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DES Board Fails To Send Appeals To Courts

A state board charged with overseeing unemployment insurance, cash assistance and food stamp cases has failed to hand over more than 100 cases that have been appealed to the courts. Those are the findings of a recent court order.

When people are denied unemployment or food stamps, for example, they have the right to appeal. That happens in front of the Appeals Board at the Arizona Department of Economic Security, which administers the programs.

If that panel denies the appeal, there’s still another chance to challenge that decision, this time, in front of the Arizona Court of Appeals.

It’s the department’s responsibility to send those appealed cases to the court within 20 to 40 days depending on the paperwork. Except that hasn’t been happening, according to court records.

Cases have sat around at the department, anywhere from a few months to more than two years.

A court order from February shows that 140 unemployment insurance cases that had been appealed, some dating back to 2014, had still not been submitted to the court. The order required the department to hand over all the outstanding ones.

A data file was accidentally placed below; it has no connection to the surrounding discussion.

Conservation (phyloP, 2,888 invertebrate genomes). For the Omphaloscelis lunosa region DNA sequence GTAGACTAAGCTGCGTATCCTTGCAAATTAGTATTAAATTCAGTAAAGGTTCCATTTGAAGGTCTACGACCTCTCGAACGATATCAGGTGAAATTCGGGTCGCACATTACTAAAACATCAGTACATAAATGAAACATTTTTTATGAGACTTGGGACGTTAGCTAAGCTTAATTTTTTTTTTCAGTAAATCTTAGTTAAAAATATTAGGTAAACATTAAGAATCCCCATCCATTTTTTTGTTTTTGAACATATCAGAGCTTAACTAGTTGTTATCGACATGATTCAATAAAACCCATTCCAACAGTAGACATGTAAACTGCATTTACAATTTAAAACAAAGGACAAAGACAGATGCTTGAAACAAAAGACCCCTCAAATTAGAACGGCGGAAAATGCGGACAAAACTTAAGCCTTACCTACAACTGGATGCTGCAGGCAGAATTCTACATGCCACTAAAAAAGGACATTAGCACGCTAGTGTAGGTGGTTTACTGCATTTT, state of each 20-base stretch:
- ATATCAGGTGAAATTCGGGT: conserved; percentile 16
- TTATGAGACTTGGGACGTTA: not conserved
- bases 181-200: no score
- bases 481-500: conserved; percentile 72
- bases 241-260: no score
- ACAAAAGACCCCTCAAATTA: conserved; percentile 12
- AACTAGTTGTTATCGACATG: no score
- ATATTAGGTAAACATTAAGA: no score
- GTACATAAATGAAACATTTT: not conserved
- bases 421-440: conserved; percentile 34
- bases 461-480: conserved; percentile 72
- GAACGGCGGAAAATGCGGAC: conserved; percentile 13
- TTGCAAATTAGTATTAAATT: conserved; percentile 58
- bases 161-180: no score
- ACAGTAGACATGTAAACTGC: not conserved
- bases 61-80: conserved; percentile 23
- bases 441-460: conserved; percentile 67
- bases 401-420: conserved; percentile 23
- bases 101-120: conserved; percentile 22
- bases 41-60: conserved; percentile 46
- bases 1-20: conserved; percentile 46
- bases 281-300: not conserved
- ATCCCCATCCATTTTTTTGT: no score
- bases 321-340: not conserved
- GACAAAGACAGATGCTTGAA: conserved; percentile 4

A spokesperson for the department told KJZZ on Wednesday evening that DES has already begun working with the court to follow the order and correct the problems, but couldn’t provide more information at the time about why some cases had been neglected for years.

Will Stone grew up with the sounds of public radio. As a senior field correspondent, he strives to tell the same kind of powerful stories that got him into the business — whether that means trudging through some distant corner of the Sonoran Desert or uncovering an unknown injustice right down the street. Since joining the KJZZ newsroom in 2015, he has covered political scandals, fights over the future of energy, and efforts to care for some of Arizona’s most vulnerable communities. His pieces have also aired on national programs like Morning Edition, All Things Considered, Here & Now and Marketplace. Before coming to KJZZ, he reported for public radio stations in Nevada and Connecticut. Stone received his degree in English literature from Haverford College, where he also wrote about the arts and culture scene in Philadelphia. After graduating, he interned at NPR West in Culver City, California, where he learned from some of the network’s veteran reporters and editors. When he doesn’t have a mic in hand, Stone enjoys climbing mountains, running through his central Phoenix neighborhood and shamelessly promoting his cat, Barry.